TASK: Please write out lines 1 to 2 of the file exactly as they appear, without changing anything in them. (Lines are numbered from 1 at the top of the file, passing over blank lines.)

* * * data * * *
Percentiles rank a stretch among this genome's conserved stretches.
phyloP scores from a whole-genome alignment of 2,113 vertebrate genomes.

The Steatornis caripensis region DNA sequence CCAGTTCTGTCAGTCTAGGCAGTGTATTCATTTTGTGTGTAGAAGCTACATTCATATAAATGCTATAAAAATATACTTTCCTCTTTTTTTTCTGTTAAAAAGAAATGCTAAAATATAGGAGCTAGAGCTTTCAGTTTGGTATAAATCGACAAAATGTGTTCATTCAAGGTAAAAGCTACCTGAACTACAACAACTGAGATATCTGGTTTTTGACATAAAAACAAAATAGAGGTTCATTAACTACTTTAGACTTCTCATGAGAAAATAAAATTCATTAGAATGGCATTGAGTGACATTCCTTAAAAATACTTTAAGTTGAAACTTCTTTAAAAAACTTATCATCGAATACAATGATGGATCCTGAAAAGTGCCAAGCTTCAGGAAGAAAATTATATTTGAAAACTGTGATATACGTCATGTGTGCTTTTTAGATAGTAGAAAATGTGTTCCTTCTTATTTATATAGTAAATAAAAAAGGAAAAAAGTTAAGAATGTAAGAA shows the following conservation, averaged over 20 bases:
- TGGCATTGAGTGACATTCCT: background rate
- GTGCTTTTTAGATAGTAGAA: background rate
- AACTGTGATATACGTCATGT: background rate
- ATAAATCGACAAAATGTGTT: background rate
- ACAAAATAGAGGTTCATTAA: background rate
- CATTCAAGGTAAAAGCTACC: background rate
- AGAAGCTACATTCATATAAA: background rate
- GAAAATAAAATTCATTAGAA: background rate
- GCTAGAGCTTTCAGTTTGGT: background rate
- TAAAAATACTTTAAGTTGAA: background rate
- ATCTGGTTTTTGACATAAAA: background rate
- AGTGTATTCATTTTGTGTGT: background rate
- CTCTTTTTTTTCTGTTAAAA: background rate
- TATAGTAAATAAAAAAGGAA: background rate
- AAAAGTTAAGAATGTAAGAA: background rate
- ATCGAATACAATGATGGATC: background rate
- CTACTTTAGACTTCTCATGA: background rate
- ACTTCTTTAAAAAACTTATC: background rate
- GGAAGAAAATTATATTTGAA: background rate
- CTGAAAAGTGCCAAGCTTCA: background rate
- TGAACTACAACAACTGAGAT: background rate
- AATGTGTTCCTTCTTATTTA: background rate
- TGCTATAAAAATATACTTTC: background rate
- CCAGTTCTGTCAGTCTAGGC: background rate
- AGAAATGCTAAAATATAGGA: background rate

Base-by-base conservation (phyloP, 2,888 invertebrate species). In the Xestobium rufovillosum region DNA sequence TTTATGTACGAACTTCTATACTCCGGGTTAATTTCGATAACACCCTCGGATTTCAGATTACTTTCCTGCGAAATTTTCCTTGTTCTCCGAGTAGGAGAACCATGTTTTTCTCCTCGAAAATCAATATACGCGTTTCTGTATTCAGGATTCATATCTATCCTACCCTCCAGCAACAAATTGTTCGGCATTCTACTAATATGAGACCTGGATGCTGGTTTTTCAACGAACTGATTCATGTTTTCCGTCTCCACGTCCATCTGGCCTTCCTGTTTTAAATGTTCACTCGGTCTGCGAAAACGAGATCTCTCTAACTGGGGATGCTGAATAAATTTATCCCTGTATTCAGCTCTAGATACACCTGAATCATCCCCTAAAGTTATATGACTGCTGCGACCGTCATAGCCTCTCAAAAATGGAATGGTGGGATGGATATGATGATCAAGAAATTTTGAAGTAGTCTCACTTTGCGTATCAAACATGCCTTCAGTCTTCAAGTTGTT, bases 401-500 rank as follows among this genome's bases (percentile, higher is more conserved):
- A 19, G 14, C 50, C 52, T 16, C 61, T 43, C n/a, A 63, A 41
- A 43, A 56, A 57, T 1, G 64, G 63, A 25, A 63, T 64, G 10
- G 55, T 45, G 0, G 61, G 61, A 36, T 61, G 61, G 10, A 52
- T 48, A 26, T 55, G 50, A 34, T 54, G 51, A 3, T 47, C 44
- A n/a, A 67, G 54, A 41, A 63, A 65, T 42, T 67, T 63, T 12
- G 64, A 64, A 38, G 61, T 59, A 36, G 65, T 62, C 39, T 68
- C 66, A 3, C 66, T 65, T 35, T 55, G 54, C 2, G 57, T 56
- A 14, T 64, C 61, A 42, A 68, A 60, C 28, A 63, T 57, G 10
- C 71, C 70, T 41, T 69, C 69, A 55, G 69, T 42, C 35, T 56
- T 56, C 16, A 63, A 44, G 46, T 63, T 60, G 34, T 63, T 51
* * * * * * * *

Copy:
Percentiles rank a stretch among this genome's conserved stretches.
phyloP scores from a whole-genome alignment of 2,113 vertebrate genomes.